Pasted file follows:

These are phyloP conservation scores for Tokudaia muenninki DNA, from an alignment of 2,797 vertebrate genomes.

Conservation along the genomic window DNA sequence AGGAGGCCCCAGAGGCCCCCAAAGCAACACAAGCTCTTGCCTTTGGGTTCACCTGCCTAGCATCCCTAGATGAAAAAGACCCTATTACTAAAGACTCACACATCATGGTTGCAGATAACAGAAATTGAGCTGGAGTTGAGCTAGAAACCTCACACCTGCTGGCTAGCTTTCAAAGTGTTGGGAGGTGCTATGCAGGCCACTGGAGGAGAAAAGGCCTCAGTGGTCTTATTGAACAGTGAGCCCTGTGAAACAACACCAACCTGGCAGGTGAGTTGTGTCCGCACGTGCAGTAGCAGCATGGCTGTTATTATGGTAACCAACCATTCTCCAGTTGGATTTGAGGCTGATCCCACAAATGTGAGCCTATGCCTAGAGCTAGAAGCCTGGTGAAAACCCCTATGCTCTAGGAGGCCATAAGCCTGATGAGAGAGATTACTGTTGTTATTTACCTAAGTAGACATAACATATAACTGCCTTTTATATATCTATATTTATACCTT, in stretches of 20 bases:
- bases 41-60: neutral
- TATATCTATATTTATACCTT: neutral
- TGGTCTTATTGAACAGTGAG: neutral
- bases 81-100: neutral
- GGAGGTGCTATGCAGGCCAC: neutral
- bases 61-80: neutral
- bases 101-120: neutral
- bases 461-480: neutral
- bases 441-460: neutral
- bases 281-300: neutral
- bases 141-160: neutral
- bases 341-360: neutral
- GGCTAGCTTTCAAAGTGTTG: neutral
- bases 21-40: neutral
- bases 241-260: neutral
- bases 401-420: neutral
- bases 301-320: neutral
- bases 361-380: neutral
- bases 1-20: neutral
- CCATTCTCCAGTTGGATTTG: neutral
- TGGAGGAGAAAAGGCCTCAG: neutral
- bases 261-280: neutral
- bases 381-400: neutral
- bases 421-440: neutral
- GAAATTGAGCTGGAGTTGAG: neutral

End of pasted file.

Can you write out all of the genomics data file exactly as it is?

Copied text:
These are phyloP conservation scores for Tokudaia muenninki DNA, from an alignment of 2,797 vertebrate genomes.

Conservation along the genomic window DNA sequence AGGAGGCCCCAGAGGCCCCCAAAGCAACACAAGCTCTTGCCTTTGGGTTCACCTGCCTAGCATCCCTAGATGAAAAAGACCCTATTACTAAAGACTCACACATCATGGTTGCAGATAACAGAAATTGAGCTGGAGTTGAGCTAGAAACCTCACACCTGCTGGCTAGCTTTCAAAGTGTTGGGAGGTGCTATGCAGGCCACTGGAGGAGAAAAGGCCTCAGTGGTCTTATTGAACAGTGAGCCCTGTGAAACAACACCAACCTGGCAGGTGAGTTGTGTCCGCACGTGCAGTAGCAGCATGGCTGTTATTATGGTAACCAACCATTCTCCAGTTGGATTTGAGGCTGATCCCACAAATGTGAGCCTATGCCTAGAGCTAGAAGCCTGGTGAAAACCCCTATGCTCTAGGAGGCCATAAGCCTGATGAGAGAGATTACTGTTGTTATTTACCTAAGTAGACATAACATATAACTGCCTTTTATATATCTATATTTATACCTT, in stretches of 20 bases:
- bases 41-60: neutral
- TATATCTATATTTATACCTT: neutral
- TGGTCTTATTGAACAGTGAG: neutral
- bases 81-100: neutral
- GGAGGTGCTATGCAGGCCAC: neutral
- bases 61-80: neutral
- bases 101-120: neutral
- bases 461-480: neutral
- bases 441-460: neutral
- bases 281-300: neutral
- bases 141-160: neutral
- bases 341-360: neutral
- GGCTAGCTTTCAAAGTGTTG: neutral
- bases 21-40: neutral
- bases 241-260: neutral
- bases 401-420: neutral
- bases 301-320: neutral
- bases 361-380: neutral
- bases 1-20: neutral
- CCATTCTCCAGTTGGATTTG: neutral
- TGGAGGAGAAAAGGCCTCAG: neutral
- bases 261-280: neutral
- bases 381-400: neutral
- bases 421-440: neutral
- GAAATTGAGCTGGAGTTGAG: neutral